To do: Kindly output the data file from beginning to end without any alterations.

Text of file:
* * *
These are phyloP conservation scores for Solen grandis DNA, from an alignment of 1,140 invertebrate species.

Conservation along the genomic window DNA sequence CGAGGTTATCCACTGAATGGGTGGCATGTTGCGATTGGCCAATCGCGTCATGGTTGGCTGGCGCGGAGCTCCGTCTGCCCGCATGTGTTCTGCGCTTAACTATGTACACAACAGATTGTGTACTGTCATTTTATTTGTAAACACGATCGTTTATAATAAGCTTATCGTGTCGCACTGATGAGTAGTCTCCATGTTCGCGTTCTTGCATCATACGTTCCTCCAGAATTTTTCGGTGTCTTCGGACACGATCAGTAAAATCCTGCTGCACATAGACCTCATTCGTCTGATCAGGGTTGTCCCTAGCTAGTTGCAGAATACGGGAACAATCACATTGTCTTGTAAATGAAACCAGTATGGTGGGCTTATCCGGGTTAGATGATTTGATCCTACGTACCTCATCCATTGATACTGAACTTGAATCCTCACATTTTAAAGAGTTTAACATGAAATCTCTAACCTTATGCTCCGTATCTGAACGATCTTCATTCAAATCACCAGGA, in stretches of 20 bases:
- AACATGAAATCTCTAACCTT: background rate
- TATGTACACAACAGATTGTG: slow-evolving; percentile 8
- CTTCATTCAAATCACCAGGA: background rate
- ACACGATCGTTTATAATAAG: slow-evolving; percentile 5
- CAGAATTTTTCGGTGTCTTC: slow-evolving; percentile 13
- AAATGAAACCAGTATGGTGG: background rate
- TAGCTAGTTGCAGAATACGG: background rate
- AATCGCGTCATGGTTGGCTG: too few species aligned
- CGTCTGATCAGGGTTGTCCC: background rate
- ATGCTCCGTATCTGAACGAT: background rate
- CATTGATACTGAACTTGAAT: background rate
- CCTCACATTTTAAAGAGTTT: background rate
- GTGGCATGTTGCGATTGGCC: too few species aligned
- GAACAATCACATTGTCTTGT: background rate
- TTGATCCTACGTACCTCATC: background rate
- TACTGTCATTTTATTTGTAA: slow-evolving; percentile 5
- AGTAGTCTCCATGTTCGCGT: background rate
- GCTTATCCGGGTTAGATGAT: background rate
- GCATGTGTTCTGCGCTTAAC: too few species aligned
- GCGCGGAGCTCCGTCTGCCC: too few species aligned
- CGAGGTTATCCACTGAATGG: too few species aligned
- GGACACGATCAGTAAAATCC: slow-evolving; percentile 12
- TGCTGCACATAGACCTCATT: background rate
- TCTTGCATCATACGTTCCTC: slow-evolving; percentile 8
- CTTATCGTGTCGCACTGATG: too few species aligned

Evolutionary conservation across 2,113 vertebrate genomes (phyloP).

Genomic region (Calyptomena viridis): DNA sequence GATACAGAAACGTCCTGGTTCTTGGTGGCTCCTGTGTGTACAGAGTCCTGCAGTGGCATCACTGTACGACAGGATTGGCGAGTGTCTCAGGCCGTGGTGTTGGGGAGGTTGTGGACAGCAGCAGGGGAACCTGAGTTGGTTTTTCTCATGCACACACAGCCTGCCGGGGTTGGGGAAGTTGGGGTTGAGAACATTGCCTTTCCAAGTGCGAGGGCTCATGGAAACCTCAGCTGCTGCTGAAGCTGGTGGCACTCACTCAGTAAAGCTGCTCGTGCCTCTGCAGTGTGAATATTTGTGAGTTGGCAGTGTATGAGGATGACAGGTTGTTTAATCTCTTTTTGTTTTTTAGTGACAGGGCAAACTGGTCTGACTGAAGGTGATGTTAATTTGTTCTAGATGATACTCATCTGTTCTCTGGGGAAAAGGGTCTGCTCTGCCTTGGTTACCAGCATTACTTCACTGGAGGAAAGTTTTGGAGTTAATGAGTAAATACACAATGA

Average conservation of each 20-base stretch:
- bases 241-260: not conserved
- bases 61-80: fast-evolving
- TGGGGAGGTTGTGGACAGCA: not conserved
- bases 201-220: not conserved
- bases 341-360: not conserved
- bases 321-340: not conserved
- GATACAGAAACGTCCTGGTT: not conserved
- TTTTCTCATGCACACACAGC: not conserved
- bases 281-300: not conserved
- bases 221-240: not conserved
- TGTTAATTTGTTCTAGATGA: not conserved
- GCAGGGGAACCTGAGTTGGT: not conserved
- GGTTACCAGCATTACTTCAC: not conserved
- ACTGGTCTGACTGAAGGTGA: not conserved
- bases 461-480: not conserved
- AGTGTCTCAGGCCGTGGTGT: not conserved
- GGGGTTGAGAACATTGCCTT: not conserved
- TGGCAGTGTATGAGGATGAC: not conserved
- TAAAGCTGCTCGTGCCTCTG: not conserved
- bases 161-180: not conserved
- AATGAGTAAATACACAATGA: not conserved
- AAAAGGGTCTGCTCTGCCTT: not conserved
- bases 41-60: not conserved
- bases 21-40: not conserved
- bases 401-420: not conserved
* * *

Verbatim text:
These are phyloP conservation scores for Solen grandis DNA, from an alignment of 1,140 invertebrate species.

Conservation along the genomic window DNA sequence CGAGGTTATCCACTGAATGGGTGGCATGTTGCGATTGGCCAATCGCGTCATGGTTGGCTGGCGCGGAGCTCCGTCTGCCCGCATGTGTTCTGCGCTTAACTATGTACACAACAGATTGTGTACTGTCATTTTATTTGTAAACACGATCGTTTATAATAAGCTTATCGTGTCGCACTGATGAGTAGTCTCCATGTTCGCGTTCTTGCATCATACGTTCCTCCAGAATTTTTCGGTGTCTTCGGACACGATCAGTAAAATCCTGCTGCACATAGACCTCATTCGTCTGATCAGGGTTGTCCCTAGCTAGTTGCAGAATACGGGAACAATCACATTGTCTTGTAAATGAAACCAGTATGGTGGGCTTATCCGGGTTAGATGATTTGATCCTACGTACCTCATCCATTGATACTGAACTTGAATCCTCACATTTTAAAGAGTTTAACATGAAATCTCTAACCTTATGCTCCGTATCTGAACGATCTTCATTCAAATCACCAGGA, in stretches of 20 bases:
- AACATGAAATCTCTAACCTT: background rate
- TATGTACACAACAGATTGTG: slow-evolving; percentile 8
- CTTCATTCAAATCACCAGGA: background rate
- ACACGATCGTTTATAATAAG: slow-evolving; percentile 5
- CAGAATTTTTCGGTGTCTTC: slow-evolving; percentile 13
- AAATGAAACCAGTATGGTGG: background rate
- TAGCTAGTTGCAGAATACGG: background rate
- AATCGCGTCATGGTTGGCTG: too few species aligned
- CGTCTGATCAGGGTTGTCCC: background rate
- ATGCTCCGTATCTGAACGAT: background rate
- CATTGATACTGAACTTGAAT: background rate
- CCTCACATTTTAAAGAGTTT: background rate
- GTGGCATGTTGCGATTGGCC: too few species aligned
- GAACAATCACATTGTCTTGT: background rate
- TTGATCCTACGTACCTCATC: background rate
- TACTGTCATTTTATTTGTAA: slow-evolving; percentile 5
- AGTAGTCTCCATGTTCGCGT: background rate
- GCTTATCCGGGTTAGATGAT: background rate
- GCATGTGTTCTGCGCTTAAC: too few species aligned
- GCGCGGAGCTCCGTCTGCCC: too few species aligned
- CGAGGTTATCCACTGAATGG: too few species aligned
- GGACACGATCAGTAAAATCC: slow-evolving; percentile 12
- TGCTGCACATAGACCTCATT: background rate
- TCTTGCATCATACGTTCCTC: slow-evolving; percentile 8
- CTTATCGTGTCGCACTGATG: too few species aligned

Evolutionary conservation across 2,113 vertebrate genomes (phyloP).

Genomic region (Calyptomena viridis): DNA sequence GATACAGAAACGTCCTGGTTCTTGGTGGCTCCTGTGTGTACAGAGTCCTGCAGTGGCATCACTGTACGACAGGATTGGCGAGTGTCTCAGGCCGTGGTGTTGGGGAGGTTGTGGACAGCAGCAGGGGAACCTGAGTTGGTTTTTCTCATGCACACACAGCCTGCCGGGGTTGGGGAAGTTGGGGTTGAGAACATTGCCTTTCCAAGTGCGAGGGCTCATGGAAACCTCAGCTGCTGCTGAAGCTGGTGGCACTCACTCAGTAAAGCTGCTCGTGCCTCTGCAGTGTGAATATTTGTGAGTTGGCAGTGTATGAGGATGACAGGTTGTTTAATCTCTTTTTGTTTTTTAGTGACAGGGCAAACTGGTCTGACTGAAGGTGATGTTAATTTGTTCTAGATGATACTCATCTGTTCTCTGGGGAAAAGGGTCTGCTCTGCCTTGGTTACCAGCATTACTTCACTGGAGGAAAGTTTTGGAGTTAATGAGTAAATACACAATGA

Average conservation of each 20-base stretch:
- bases 241-260: not conserved
- bases 61-80: fast-evolving
- TGGGGAGGTTGTGGACAGCA: not conserved
- bases 201-220: not conserved
- bases 341-360: not conserved
- bases 321-340: not conserved
- GATACAGAAACGTCCTGGTT: not conserved
- TTTTCTCATGCACACACAGC: not conserved
- bases 281-300: not conserved
- bases 221-240: not conserved
- TGTTAATTTGTTCTAGATGA: not conserved
- GCAGGGGAACCTGAGTTGGT: not conserved
- GGTTACCAGCATTACTTCAC: not conserved
- ACTGGTCTGACTGAAGGTGA: not conserved
- bases 461-480: not conserved
- AGTGTCTCAGGCCGTGGTGT: not conserved
- GGGGTTGAGAACATTGCCTT: not conserved
- TGGCAGTGTATGAGGATGAC: not conserved
- TAAAGCTGCTCGTGCCTCTG: not conserved
- bases 161-180: not conserved
- AATGAGTAAATACACAATGA: not conserved
- AAAAGGGTCTGCTCTGCCTT: not conserved
- bases 41-60: not conserved
- bases 21-40: not conserved
- bases 401-420: not conserved